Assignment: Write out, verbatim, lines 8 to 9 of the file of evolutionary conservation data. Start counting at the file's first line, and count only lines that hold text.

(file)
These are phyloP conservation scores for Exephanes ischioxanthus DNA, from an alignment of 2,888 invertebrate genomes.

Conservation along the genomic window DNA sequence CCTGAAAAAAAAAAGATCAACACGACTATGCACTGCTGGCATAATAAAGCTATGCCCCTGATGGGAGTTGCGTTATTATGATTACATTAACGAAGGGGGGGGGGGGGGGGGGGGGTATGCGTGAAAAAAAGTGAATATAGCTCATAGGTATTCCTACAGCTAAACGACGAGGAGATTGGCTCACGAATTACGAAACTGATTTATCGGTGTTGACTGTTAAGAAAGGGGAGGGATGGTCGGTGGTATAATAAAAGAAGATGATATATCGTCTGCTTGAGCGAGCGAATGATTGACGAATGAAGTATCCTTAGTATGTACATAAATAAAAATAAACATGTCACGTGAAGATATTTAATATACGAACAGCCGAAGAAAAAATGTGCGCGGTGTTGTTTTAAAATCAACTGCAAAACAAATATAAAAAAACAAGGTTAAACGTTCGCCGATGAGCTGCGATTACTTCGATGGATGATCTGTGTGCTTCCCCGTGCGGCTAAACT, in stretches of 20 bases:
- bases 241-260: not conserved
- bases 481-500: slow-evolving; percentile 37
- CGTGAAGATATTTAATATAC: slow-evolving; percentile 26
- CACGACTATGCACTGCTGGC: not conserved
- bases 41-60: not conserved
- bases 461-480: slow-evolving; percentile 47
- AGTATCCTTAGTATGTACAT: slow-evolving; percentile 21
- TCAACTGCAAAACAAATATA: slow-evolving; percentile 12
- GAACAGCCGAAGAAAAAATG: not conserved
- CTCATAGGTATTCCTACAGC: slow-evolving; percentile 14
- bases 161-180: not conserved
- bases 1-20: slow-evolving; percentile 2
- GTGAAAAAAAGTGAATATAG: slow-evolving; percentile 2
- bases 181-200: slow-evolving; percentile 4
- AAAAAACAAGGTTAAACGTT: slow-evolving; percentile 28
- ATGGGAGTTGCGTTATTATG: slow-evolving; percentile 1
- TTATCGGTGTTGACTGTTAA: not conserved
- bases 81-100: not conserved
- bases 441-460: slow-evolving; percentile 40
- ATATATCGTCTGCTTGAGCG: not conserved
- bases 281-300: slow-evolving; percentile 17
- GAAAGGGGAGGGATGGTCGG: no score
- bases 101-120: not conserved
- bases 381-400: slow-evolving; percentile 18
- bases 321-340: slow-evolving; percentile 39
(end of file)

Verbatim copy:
- bases 461-480: slow-evolving; percentile 47
- AGTATCCTTAGTATGTACAT: slow-evolving; percentile 21